Bamlanivimab and Etesevimab Improve Symptoms and Associated Outcomes in Ambulatory Patients at Increased Risk for Severe Coronavirus Disease 2019: Results From the Placebo-Controlled Double-Blind Phase 3 BLAZE-1 Trial

Open Forum Infect Dis. 2022 Apr 7;9(5):ofac172. doi: 10.1093/ofid/ofac172. eCollection 2022 May.


Background: In the phase 2/3 BLAZE-1 trial, bamlanivimab and etesevimab together reduced coronavirus disease 2019 (COVID-19)-related hospitalizations and any-cause mortality in ambulatory patients. Herein, we assess the impact of bamlanivimab and etesevimab treatment on the severity and length of symptoms and health outcomes among patients at increased risk for severe COVID-19.

Methods: In the phase 3 portion of BLAZE-1 (NCT04427501), symptomatic patients with increased risk for severe COVID-19 were randomized (2:1) to a single infusion of 700 mg bamlanivimab and 1400 mg etesevimab or placebo. Hospitalization events, vital signs, and symptomatology were monitored throughout the trial.

Results: Overall, 769 patients were randomized to bamlanivimab and etesevimab together (n = 511) or placebo (n = 258). The time to sustained symptom resolution was significantly shorter among patients who received bamlanivimab and etesevimab compared with placebo (8 vs 10 days; P < .01). The median time to first sustained symptom resolution of body aches and pain, chills, fatigue, feeling feverish, headache, and shortness of breath was significantly different in patients receiving bamlanivimab and etesevimab compared to placebo (P < .05). The proportion of patients who experienced COVID-19-related hospitalization by day 29 was significantly reduced among the bamlanivimab and etesevimab group compared with placebo (0.8% vs 5.4%; P < .01). The mean duration of hospital stay was numerically shorter among patients who received bamlanivimab and etesevimab (7.3 vs 13.5 days; P = .16), with fewer intensive care admissions.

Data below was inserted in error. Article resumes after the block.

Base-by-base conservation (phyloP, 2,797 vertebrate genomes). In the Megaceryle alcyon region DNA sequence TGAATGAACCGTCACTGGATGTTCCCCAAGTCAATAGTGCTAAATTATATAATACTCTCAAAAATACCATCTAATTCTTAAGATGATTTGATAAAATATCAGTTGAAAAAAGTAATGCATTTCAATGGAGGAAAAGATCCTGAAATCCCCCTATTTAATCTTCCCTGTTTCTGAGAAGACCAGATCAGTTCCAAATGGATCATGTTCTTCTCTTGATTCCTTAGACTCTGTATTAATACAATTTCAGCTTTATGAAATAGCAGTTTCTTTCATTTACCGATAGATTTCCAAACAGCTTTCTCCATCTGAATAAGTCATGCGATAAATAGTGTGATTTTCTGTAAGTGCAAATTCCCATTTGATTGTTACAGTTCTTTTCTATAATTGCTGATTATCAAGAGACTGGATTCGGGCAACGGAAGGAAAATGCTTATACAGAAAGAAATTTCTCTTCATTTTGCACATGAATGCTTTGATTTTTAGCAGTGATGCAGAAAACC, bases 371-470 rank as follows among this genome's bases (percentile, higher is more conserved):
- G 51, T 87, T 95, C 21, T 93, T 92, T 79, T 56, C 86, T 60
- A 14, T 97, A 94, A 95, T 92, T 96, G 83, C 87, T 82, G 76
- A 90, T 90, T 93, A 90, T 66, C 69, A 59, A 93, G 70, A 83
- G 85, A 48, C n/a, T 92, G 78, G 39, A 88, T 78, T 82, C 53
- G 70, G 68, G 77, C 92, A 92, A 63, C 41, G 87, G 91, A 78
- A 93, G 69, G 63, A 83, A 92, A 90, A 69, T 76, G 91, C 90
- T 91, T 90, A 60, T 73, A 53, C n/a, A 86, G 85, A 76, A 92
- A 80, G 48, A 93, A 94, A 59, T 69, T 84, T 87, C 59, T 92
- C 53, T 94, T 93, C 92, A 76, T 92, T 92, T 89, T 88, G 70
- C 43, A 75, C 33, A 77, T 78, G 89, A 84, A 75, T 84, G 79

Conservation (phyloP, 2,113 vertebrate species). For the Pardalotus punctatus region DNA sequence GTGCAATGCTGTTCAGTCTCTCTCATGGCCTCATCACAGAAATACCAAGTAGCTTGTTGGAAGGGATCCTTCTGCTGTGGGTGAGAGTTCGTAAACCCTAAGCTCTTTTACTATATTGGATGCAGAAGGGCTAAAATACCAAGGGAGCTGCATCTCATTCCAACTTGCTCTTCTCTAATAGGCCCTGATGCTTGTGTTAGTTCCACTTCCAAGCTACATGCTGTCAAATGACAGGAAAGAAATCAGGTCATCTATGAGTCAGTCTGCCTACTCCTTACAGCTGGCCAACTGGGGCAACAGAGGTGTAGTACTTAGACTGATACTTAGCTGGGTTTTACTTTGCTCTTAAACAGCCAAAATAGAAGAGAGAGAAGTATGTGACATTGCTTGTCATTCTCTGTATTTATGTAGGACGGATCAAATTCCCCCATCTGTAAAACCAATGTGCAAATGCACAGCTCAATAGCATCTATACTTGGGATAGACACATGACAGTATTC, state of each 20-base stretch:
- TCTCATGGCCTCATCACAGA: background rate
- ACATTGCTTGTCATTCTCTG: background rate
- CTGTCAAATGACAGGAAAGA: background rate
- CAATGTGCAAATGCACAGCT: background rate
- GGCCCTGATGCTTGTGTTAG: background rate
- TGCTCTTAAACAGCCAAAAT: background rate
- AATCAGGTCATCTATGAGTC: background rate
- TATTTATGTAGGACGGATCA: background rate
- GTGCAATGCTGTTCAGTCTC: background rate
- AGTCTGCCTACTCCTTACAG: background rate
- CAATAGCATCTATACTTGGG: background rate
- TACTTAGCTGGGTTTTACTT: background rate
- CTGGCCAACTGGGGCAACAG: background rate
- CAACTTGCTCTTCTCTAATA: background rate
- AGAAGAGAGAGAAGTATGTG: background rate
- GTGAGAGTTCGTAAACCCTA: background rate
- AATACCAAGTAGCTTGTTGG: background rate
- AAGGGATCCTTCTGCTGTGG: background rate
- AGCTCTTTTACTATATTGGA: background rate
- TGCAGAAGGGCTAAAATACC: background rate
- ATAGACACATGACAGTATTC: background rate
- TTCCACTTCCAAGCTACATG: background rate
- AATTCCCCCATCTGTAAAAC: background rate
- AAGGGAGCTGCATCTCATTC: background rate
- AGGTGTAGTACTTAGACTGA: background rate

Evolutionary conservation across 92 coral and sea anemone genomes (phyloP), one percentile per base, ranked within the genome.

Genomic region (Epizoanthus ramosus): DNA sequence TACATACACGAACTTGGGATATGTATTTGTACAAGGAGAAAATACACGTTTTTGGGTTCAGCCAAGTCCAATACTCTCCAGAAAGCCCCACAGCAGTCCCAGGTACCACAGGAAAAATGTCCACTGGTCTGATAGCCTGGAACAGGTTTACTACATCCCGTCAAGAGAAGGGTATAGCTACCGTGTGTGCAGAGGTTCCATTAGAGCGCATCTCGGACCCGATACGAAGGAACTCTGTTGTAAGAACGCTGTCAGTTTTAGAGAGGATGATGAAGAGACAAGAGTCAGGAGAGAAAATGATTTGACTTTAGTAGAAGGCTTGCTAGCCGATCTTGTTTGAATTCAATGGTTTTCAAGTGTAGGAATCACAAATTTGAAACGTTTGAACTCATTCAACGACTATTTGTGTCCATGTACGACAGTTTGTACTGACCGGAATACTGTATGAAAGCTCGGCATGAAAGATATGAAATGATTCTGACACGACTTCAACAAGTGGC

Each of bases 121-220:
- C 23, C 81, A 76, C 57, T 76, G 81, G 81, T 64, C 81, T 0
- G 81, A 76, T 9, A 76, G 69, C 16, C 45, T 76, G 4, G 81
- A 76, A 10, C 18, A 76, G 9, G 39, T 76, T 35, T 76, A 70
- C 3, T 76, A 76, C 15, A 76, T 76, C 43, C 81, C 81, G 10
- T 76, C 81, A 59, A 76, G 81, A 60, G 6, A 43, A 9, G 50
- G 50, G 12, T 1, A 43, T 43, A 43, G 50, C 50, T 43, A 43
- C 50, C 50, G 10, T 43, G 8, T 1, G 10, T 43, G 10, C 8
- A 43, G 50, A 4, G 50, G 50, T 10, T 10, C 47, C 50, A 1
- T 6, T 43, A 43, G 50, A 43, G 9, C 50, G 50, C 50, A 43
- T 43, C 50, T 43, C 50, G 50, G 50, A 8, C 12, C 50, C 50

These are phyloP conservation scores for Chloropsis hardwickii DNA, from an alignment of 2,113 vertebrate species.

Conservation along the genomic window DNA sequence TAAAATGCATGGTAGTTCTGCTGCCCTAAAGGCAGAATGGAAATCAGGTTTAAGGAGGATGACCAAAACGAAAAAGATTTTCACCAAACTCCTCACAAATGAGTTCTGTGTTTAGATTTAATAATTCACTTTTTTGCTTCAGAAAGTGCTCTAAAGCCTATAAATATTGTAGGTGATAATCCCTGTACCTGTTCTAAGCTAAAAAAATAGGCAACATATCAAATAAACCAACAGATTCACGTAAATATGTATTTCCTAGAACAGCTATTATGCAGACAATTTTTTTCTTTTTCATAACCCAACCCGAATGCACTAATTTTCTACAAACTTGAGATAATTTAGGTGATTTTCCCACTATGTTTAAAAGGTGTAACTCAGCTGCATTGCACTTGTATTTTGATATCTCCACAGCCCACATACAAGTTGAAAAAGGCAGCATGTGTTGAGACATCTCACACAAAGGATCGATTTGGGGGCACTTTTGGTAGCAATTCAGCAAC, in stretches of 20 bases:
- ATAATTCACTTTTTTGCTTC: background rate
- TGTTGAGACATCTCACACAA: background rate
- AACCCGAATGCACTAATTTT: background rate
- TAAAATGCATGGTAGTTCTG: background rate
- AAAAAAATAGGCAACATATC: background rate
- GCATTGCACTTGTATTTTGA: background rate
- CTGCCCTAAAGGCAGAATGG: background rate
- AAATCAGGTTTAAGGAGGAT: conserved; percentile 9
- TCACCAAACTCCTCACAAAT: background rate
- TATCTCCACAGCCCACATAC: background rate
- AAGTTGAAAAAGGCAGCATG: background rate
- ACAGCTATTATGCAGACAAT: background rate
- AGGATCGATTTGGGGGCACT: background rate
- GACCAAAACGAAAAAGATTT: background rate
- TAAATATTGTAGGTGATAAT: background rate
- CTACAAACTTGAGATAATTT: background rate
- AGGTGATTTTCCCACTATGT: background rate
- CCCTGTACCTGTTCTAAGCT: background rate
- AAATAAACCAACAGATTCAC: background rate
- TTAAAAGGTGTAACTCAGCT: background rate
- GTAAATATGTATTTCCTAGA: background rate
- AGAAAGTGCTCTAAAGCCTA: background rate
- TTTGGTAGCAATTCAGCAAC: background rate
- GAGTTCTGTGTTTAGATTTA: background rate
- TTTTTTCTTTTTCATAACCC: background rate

Conclusions: Patients receiving bamlanivimab and etesevimab together resolved their symptoms more rapidly than those receiving placebo. Bamlanivimab and etesevimab treatment was associated with reduced rates of hospitalizations and shorter hospital stays.

Clinical trials registration: NCT04427501.

Keywords: COVID-19; bamlanivimab; etesevimab; symptomatology; treatment.

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